These hi-tech batteries are also used in many popular gadgets, from laptop computers to iPhones to electric cars. They make your devices lightweight, and they recharge quickly.


When Boeing engineers and technicians walked off the job 13 years ago, they said it wasn’t just for more money. They wanted to improve the culture of the company and chart a new course for organized labor. Did they succeed?

At first blush, it looked like a resounding success. The Society of Professional Engineering Employees in Aerospace, or SPEEA, had won a contract with everything they had asked for. Executive Director Charlie Bofferding was triumphant in an interview with KING 5.

“We’re interacting now based on power and respect, and that’s where we want to be,” Bofferding said.

Ashley Gross / KPLU

Boeing appears to have reclaimed the crown from Airbus as the world’s top commercial airplane maker. 

Much of that stems from strong execution on the  787 Dreamliner, a plane that until recently was the butt of jokes for being three years late. Yair Reiner is an analyst with Oppenheimer & Co. in New York.

"For an industry that had grown really accustomed to having the 787 perpetually miss its targets, in 2012, it hit them," Reiner said.

The Associated Press

SEATAC, Wash. — Fire trucks spraying rainbows of water Monday morning greeted the first All Nippon Airways 787 to land in commercial service at Sea-Tac Airport.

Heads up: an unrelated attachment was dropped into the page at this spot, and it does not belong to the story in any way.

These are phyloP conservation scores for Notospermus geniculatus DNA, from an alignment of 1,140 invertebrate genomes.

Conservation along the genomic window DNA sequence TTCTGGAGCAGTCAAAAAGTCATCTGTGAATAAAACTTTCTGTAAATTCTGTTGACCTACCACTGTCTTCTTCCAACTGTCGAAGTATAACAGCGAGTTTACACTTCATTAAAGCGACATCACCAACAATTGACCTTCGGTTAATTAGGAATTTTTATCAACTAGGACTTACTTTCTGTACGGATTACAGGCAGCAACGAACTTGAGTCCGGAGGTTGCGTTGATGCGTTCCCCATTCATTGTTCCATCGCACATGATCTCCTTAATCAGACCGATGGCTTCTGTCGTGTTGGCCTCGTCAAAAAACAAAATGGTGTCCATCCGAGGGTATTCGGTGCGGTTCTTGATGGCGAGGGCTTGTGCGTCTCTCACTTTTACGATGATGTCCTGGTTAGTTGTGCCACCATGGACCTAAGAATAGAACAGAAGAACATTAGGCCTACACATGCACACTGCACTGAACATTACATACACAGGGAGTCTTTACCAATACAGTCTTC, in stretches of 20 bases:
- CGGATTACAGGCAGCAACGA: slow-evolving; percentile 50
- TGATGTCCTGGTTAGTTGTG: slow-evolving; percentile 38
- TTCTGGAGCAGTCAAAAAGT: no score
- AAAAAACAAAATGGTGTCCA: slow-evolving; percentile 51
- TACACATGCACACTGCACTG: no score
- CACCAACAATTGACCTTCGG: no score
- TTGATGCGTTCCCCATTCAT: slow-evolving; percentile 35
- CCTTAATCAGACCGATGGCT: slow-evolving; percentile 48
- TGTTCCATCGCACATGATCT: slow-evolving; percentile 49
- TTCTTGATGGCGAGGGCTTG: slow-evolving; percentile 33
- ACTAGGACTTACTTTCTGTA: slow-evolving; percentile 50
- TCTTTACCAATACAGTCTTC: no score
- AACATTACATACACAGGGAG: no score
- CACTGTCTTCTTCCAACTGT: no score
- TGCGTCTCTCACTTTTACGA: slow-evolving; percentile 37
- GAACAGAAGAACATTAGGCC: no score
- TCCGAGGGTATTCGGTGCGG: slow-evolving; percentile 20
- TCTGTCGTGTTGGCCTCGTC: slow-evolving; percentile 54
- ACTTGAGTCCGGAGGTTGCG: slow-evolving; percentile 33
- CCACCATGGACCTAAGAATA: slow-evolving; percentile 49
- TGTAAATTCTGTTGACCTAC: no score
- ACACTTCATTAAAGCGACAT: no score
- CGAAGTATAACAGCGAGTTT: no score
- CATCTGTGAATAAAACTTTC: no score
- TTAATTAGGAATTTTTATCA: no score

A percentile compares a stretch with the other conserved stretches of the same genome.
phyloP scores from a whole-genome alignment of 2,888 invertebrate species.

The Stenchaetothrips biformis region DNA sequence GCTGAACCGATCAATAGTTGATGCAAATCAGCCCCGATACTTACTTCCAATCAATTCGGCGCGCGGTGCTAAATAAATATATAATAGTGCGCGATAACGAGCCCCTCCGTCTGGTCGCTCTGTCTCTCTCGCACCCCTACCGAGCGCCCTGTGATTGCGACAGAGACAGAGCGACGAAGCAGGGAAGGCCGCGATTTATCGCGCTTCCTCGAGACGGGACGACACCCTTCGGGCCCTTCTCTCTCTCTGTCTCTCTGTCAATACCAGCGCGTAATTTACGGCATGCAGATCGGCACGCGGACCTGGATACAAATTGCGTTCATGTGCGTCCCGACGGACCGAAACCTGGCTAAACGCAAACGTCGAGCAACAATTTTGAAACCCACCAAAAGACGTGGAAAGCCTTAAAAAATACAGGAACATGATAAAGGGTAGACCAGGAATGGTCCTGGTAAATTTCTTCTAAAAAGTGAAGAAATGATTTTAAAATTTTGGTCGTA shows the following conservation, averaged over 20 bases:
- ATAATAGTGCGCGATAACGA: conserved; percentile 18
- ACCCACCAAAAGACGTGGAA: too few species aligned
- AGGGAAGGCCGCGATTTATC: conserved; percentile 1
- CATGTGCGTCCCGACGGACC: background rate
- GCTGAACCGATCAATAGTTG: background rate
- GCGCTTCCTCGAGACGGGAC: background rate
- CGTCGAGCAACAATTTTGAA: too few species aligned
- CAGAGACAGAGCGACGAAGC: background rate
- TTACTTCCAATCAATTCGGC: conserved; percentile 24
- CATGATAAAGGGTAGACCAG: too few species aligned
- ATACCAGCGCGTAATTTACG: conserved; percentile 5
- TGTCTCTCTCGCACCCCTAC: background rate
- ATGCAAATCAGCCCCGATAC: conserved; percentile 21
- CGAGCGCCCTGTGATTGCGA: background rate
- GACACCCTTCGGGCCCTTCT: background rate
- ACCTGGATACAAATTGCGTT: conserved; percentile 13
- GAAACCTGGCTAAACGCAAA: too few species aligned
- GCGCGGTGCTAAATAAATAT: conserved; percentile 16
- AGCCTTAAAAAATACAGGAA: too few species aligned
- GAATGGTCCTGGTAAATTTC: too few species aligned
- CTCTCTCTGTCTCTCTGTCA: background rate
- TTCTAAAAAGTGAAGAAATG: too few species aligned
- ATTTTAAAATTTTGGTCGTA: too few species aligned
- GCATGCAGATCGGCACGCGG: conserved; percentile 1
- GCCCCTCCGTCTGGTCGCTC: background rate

Associated Press

NEW YORK — Boeing's new 787 plane ran into its first technical glitch Sunday when the landing gear failed to deploy during a flight in Japan.

Boeing spokeswoman Lori Gunter says the pilots of Japan's All Nippon Airways used "an alternate procedure that worked." The plane landed safely and there were no reported injuries.

EVERETT, Wash. — Hundreds of people who gathered Monday for the delivery ceremony of the first Boeing 787 took cover from rain under the wings of two of the new airplanes at Paine Field, near the factory in Everett, Wash., where they were assembled.

NORTH CHARLESTON, S.C. – Boeing workers in North Charleston are assembling the first new 787 to be made in South Carolina.


LE BOURGET, France — Boeing is showcasing it 787 Wednesday at the Paris Air Show.

After a three-year delay the first new 787 is expected to be delivered in August or September to All Nippon Airways.

Photo by Bellamy Pailthorp / KPLU News

Last week, Boeing opened a new plant in South Carolina, where it's putting the second assembly line for the 787 Dreamliner.

That’s led to a fight between the aerospace giant and the National Labor Relations Board. The nation’s top enforcer of labor laws filed a complaint against Boeing in April. Proceedings in the case begin Tuesday in Seattle. 

The NLRB alleges Boeing built the second assembly line for the Dreamliner in South Carolina as retaliation for past strikes by the Machinists union in Washington state.  And that, it says, is against the law.


NORTH CHARLESTON, S.C. — South Carolina Gov. Nikki Haley and state officials have joined hundreds of Boeing workers in North Charleston to cut the ribbon opening the company's 787 jetliner assembly plant at the center of a National Labor Relations Board dispute.

Haley on Friday called Boeing a great American company said its workers make all South Carolinians proud.

Making headlines this morning:

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Should the state legalize marijuana sales?

The idea has the backing of some state legislators who filed legislation Tuesday. It would allow state liquor stores to sell pot. KING-TV reports the bill's chief backer is Seattle Democrat Mary Lou Dickerson: